Question about Carpet Shampooers(4 posts)
I may have to do it myself due to the possible cost of professional cleaners. I am wondering something. Do most Carpet Shampooers provide enough steam to kill Bed Bugs? I know I can't use a carpet shampooer on the Mattress (too wet), but was wondering about this for the carpets.
The carpet shampooers that are available to rent here rely on hot water from the tap but by the time that water hits the carpet from the tank I don't think it would be hot enough to kill bed bugs - maybe give them a nice warm bath. The detergents that they sell to use with the cleaners are fairly toxic but don't think they could reliably kill bugs.
The staff at a local PCO storefront store told me to use a pyrethroid laced DE product to sprinkle over the carpets. You have to leave for 4 hours like a chemical spray and then you go back in and vacuum it up. Sounds like a fairly messy business to me- I think that is too much DE floating around. You would have to use a vacuum with a hepa filter and a respirator mask and it might wreck the vacuum cleaner......DE is very hard on them and the carpets too.
Since no one else has responded to your post I thought I would mention that if you consult a PCO they may be able to treat your carpets by spraying with the appropriate insecticide. This is not a permitted use for all sprays but they will know what to use. If you can find anyone with a dry vapor steamer they sometimes have attachments for cleaning carpets & upholstery. Some dry vapor steamers get hot enough to kill bugs.You have to be careful though - I hired someone once that said they steam cleaned carpets but when they came they just used water (not even very hot) and a shampooer.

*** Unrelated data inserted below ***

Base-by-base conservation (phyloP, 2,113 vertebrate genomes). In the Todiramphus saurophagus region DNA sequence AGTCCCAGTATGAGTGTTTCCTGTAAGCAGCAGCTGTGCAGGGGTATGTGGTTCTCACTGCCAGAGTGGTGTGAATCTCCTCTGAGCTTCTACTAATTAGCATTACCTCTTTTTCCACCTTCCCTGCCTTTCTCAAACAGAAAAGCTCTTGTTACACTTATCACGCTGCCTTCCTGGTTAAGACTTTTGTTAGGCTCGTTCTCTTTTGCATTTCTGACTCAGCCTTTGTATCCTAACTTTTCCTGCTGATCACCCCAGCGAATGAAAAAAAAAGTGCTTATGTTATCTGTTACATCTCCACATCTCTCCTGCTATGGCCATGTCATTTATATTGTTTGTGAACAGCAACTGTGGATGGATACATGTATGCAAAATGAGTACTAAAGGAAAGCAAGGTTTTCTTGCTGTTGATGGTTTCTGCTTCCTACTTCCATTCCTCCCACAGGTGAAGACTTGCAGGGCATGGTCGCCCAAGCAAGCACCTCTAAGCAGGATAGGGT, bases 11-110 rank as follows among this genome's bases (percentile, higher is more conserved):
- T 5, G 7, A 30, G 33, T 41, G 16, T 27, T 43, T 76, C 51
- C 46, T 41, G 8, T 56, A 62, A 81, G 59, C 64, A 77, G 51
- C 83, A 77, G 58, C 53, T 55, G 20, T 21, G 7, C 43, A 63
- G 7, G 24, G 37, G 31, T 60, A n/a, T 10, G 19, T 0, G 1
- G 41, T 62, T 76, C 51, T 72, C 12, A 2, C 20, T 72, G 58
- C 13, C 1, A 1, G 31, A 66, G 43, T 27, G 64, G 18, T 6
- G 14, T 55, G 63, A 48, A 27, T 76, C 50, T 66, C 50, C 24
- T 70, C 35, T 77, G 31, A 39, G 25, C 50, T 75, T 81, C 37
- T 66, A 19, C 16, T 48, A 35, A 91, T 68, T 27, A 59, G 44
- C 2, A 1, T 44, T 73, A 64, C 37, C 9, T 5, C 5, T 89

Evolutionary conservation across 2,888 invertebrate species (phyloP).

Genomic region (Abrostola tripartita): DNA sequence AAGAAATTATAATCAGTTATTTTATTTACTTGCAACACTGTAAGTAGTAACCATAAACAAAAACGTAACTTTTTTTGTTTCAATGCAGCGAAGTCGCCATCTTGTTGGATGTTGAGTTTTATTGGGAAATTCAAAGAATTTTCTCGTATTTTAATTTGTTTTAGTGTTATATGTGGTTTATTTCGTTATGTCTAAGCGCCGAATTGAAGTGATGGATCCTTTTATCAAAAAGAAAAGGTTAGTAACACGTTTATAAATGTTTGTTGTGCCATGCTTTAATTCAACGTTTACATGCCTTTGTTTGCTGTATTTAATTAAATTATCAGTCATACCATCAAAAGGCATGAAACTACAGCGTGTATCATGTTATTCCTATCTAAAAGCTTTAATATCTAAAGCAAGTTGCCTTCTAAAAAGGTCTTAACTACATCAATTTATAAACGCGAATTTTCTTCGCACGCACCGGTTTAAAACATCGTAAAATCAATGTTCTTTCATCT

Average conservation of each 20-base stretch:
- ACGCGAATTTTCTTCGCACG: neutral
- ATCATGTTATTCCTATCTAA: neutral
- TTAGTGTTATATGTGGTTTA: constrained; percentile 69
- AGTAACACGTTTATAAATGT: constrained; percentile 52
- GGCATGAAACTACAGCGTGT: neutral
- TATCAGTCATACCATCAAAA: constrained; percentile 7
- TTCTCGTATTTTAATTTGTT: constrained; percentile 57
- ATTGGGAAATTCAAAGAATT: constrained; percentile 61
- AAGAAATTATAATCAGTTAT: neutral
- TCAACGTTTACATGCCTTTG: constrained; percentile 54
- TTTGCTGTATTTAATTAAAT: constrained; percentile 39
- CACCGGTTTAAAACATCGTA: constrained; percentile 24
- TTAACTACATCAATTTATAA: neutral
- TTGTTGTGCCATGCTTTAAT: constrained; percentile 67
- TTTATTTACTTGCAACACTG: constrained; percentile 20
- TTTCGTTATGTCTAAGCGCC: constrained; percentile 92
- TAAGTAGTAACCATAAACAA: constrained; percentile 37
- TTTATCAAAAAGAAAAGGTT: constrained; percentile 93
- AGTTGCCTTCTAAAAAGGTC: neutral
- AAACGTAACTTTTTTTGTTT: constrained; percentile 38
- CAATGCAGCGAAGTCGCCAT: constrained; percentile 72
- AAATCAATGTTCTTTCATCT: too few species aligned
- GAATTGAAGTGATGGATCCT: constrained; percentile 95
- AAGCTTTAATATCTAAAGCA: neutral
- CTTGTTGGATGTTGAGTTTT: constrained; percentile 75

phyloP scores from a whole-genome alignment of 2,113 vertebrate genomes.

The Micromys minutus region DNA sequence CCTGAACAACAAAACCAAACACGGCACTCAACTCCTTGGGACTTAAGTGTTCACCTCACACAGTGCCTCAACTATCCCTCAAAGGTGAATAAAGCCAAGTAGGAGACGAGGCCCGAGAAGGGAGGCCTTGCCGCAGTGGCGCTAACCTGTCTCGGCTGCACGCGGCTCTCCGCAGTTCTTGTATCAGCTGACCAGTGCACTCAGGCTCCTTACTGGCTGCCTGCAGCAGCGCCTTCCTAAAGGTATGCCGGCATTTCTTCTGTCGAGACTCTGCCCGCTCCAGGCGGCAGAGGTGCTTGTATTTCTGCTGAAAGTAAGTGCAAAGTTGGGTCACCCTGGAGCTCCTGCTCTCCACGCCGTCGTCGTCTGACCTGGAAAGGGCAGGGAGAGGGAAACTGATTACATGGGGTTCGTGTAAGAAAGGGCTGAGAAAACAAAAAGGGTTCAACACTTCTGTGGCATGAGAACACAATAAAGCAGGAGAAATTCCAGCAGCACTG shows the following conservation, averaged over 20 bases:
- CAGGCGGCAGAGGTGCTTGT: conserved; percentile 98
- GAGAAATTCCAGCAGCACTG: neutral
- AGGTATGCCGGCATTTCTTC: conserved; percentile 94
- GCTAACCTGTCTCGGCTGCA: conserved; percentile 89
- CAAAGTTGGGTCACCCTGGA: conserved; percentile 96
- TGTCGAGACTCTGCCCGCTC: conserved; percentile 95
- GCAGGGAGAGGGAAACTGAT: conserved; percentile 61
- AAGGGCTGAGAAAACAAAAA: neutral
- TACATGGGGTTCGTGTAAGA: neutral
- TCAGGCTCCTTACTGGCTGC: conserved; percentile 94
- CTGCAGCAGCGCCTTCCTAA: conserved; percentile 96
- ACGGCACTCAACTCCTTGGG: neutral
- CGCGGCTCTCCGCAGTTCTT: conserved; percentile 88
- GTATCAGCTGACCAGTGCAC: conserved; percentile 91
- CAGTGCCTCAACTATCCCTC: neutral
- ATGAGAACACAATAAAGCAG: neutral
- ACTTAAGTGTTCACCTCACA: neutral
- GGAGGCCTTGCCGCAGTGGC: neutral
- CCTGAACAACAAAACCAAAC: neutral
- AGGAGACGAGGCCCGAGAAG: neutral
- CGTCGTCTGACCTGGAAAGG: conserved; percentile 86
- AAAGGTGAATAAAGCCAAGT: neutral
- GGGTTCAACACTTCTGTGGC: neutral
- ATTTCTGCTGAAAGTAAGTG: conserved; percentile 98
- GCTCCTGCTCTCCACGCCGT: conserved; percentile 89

Bed bugs do not usually harbor in carpets. I'm not saying that it cannot happen; I'm saying that I wouldn't worry about the carpet.
The trick with eradicating bed bugs is that you have to understand their behavior to focus the eradication efforts on places that the bed bugs are likely to be hiding.
Think of them as very lazy couch potatoes who prefer to eat while watching television, rather than getting up and going out to eat.
The generally harbor close to the food source. Having to get out from under the carpet to scuttle along the wall and then climb up the bed? Is more work than harboring between a baseboard and the wall or in a rip in the box spring's covering.
Self-treatment is very, very hard work because you have to give yourself a crash college major in bed bug behavior and pest control before you can successfully eradicate them.
Costs of professional treatment vary widely based on where you live, how big the infestation is, and how big your living space is.
In some cities, if you rent, the landlord is responsible for pest control for all renters; in other cities it varies by situation.
Start by finding out who is responsible for paying for pest control in your city. If you rent, contact your local tenants' rights group to find that out.
If you own, your best bet really is to hire a professional if there is someone in the area who has experience with bed bugs.
I can't tell from your post whether you own or rent, and I also can't tell whether you're just reading posts here and assuming the cost will be too high for your budget or whether you're contacted local PCOs, but if you haven't actually contacted PCOs in your area--and you don't live in one of the cities that has a lot of posts about specific prices for specific square footage--I would start by investigating what the actual cost for your residence in your geographical location really would be.